5. Chile and Sports
Even if you love football, chances are you don’t love it nearly as much as a Chilean does! Formed in 1895, the Federacion de Futbol de Chile, or the Football Federation of Chile, is the second oldest South American federation and Chile itself is one of four founding members of the South American Football Confederation. The Chilean team has been around since the beginning, having been one of 13 teams to partake in the very first FIFA World Cup in 1930. Since then, the nation has enjoyed a series of wins, specifically at the 2000 Sydney Olympics, where the men’s soccer team took home the bronze, and in the 2015 and 2016 Copa  merica, where their team took first place.

4. Chilean World Records
And if you need even more proof of Chile’s love for football, consider that in 2016, 2,357 amateur and professional football players gathered for a five-day, 120-hour football match. The stunt earned the Guinness World Record for most players in a match but didn’t beat Scotland’s current record for longest game of 105-hours due to lack of verification. Other records earned for Chile include the “tree with most different fruit,” earned by Luis Carrasco who grafted five different fruit trees into one; the “largest virus,” awarded for the megavirus chilensis; and the “largest single copy of newspaper,” which measured at about 11' 9" x 8’ 4” (3.6 x 2.56 m).

3. What’s in a Name?
Was the food named after the country? Or the country after the food? Neither is true, actually, as the pepper derived from their Nahuatl name, spelled with two “L’s.” The etymology of the nation’s moniker, on the other hand, is a little more difficult to pinpoint. Some researchers theorize it was a bastardization of Tili, the Picunche tribal chief that ruled over the region during the 15th century. Other theories claim Chile was pulled from the Native American word for “ends of the earth” or “seagulls,” the Mapuche word for “where the land ends,” or even from the Quechua words “chiri” or “tchili,” meaning cold and snow respectively.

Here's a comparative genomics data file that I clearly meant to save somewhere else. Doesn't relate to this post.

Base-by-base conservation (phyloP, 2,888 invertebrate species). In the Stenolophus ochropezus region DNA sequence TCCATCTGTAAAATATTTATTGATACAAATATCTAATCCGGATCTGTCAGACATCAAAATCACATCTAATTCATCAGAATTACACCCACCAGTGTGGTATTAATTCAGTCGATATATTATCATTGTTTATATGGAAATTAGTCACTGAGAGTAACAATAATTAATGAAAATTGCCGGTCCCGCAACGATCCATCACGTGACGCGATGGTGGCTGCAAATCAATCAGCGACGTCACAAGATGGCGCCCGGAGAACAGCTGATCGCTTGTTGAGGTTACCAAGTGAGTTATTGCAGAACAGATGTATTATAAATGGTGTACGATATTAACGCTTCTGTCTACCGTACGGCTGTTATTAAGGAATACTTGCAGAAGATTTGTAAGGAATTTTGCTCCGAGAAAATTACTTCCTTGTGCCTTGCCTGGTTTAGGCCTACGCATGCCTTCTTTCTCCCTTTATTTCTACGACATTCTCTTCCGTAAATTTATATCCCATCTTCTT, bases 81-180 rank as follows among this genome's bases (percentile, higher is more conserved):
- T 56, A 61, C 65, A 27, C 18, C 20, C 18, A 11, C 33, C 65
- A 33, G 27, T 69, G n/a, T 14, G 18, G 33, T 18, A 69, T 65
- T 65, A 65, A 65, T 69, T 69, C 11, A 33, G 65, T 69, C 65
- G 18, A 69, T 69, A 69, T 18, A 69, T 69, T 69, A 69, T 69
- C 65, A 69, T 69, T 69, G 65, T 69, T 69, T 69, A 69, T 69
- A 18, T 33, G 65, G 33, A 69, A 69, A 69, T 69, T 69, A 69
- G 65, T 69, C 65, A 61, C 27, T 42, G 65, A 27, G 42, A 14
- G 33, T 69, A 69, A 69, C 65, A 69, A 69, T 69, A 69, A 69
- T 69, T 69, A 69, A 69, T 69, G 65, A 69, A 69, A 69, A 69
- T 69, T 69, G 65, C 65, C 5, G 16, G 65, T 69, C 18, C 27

2. The Truth is Out There
It’s not often you hear a government touting the existence of UFOs, let alone come across a government-funded group devoted to the practice of extraterrestrial and UFO discovery and studies. Instead of blaming swamp gas and weather balloons, Chile’s Committee for the Studies of Anomalous Aerial Phenomena (CEFAA) will outright claim something as being an unknown phenomenon. In fact, Chilean residents experience so many UFO sightings that the town of Sam Clemente dedicated a 19-mile (30 km)-long trail through the Andes Mountains to the country’s alleged ET epidemic.


1. The Chilean Independence
On September 18th, 1810, after Napoleon’s intervention in Spain initiated steps towards full autonomy in Chile, high-powered representatives gathered for a town meeting to alter the current administration and elect a council of native leaders. Despite a period of peace and progress under the new rule, Spain sought to step in to regain control, which it achieved at the Battle of Rancagua in 1814. Three years later, Chilean patriots fed up with Spanish rule marched against the militaristic supremacy, once again earning their emancipation from Spain. On February 12th, 1818, Chile declared independence from Spain, though it wasn’t recognized until April 25th, 1844.